“The Raging Canal”
(Taken from The Erie Canal Reader: 1790-1950, ed. by Roger W. Hecht.)
Come listen to my story, ye landsmen, one and all,
And I’ll sing to you the dangers of that raging Canal;
For I am one of many who expects a watery grave,
For I’ve been at the mercies of the winds and the waves.
I left Albany harbor about the break of day,
If rightly I remember ‘twas the second day of May:
We trusted to our drives, altho’ he was but small,
Yet he knew all the windings of that raging canal.
If seemed as if the Devil had work in hand that night,
For our oil it was all gone, and our lamps they gave no light,
The clouds began to gather, and the rain began to fall,
And I wished myself off of that raging Canal.
The Captain told the drive to hurry with all speed –
And his orders were obeyed, for he soon cracked up his lead;
With the fastest kind of towing we allowed by twelve o’clock,
We should be in old Schenectady right bang against the dock.
But sad was the fate of our poor devoted bark,
For the rain kept a pouring faster, and the night it grew more dark;
The horses gave a stumble, and the driver gave a squall,
And they tumbled head and heels into the raging Canal.
The Captain came on deck, with a voice so clear and sound,
Crying “Cut the horses loose, my boys, or I swear we’ll all be drowned,”
The driver paddled to the shore, altho’ he was but small,
While the horses sunk to rise no more in that raging Canal.
The Cook she wrung her hands, and she came upon the deck,
Saying “alas! what will become of us, our boat it is a wreck!”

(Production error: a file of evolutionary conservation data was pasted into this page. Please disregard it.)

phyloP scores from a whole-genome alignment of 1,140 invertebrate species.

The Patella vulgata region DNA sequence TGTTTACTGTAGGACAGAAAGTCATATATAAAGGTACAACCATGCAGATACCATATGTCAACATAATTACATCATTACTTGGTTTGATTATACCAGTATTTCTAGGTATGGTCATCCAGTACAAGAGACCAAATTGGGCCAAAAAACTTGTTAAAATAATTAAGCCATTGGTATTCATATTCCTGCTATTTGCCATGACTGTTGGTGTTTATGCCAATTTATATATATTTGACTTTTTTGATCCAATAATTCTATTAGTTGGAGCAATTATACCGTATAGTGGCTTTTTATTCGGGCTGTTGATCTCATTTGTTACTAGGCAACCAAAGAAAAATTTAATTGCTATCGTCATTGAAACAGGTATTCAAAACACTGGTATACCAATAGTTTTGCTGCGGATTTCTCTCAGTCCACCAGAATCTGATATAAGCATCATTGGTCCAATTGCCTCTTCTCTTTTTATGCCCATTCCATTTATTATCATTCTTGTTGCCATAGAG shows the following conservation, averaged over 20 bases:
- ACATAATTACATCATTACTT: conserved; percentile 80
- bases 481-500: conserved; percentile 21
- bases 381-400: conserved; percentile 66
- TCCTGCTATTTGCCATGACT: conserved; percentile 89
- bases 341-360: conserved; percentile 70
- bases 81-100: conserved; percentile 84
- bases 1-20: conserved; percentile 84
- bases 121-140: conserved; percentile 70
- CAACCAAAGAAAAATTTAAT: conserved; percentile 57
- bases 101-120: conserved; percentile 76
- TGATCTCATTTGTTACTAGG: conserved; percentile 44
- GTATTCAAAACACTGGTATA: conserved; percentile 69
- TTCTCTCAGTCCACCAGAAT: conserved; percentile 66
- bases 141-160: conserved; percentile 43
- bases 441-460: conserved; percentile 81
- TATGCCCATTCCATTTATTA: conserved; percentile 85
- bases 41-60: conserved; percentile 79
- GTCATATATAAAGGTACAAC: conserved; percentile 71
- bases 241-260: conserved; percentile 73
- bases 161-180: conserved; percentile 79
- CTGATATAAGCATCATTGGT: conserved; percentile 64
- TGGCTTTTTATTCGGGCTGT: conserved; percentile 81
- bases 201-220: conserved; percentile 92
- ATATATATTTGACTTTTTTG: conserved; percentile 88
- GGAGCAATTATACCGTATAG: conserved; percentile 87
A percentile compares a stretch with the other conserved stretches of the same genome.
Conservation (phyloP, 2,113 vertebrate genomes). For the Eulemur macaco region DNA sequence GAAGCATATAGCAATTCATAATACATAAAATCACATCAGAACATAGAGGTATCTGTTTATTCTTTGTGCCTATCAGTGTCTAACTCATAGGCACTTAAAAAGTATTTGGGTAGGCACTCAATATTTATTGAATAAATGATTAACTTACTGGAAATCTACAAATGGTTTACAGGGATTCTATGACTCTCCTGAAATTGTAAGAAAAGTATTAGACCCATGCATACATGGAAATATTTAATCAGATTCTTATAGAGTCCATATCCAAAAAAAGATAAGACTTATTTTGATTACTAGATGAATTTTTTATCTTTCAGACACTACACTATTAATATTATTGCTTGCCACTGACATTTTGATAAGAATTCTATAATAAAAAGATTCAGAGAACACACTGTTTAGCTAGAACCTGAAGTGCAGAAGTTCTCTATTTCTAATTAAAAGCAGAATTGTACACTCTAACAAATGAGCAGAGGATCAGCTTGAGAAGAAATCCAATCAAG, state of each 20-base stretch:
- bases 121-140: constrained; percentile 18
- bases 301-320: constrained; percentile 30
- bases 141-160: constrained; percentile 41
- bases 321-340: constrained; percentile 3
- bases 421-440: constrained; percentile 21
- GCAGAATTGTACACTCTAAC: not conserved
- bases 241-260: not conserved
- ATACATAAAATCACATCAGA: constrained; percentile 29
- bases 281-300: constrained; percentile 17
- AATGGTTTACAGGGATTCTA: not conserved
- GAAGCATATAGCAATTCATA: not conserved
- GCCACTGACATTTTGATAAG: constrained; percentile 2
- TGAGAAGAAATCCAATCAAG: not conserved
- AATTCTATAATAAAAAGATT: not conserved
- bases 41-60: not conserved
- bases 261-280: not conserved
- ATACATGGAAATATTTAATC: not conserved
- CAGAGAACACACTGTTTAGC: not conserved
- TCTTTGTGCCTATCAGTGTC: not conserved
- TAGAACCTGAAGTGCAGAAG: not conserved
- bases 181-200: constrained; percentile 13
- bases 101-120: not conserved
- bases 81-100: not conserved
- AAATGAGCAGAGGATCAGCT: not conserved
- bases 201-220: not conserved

The steersman laid her over, for he was a man of sense,
When the bowsman jumped ashore, he lashed her to the fence.
We had a load of Dutch and we stowed them in the Hole,
They were not the least concerned about the welfare of their soul;
The Captain went below and implored them for to pray,
But the only answer he could get was, “Nix come Ruse, nix fis staa!”
The Captain came on deck with a spy glass in his hand,
But the night it was so dark he could not diskiver land;
He said to us with a faltering voice, while tears began to fall,
“Prepare to meet your death, my boys, this night on the canal.”
The Cook she being kind hearted, she loaned us an old dress,
Which we raised upon a setting-pole as a signal of distress:
We agreed with restoration, aboard the boat to bide,
And never quit her deck whilst a plank hung to her side.
It was our good fortune, about the break of day,
The storm it did abate and a boat came by that way,
Our signal was discovered, and they hove along the side,
And we all jumped aboard and for Buffalo did ride.
I landed in Buffalo about twelve o’clock,
The first place I went to was down to the dock;
I wanted to go up the lake, but it looked rather squally,
When along came Fred Emmons and his friend Billy Baily.
Says Fred “How do you do, and whar have you been so long!”
Says I “for the last fornight I’ve been on the canal,
For it stormed all the time, and thar was the devil to pay,
When we got in Tonawandy Creek, we thar was cast away.”
“Now,” says Fred, “let me tell you how to manage wind and weather,
In a storm hug to the tow-path, and then lay feather to feather,
And when the weather is bad, and the wind it blows a gale,
Just jump ashore, knock down a horse – that’s taking in the sail.
“And if you wish to see both side of the canal,
To steer your course to Buffalo, and that right true and well,
And should it be so foggy that you cannot see the track,
just call the driver aboard and hitch a lantern on his back.”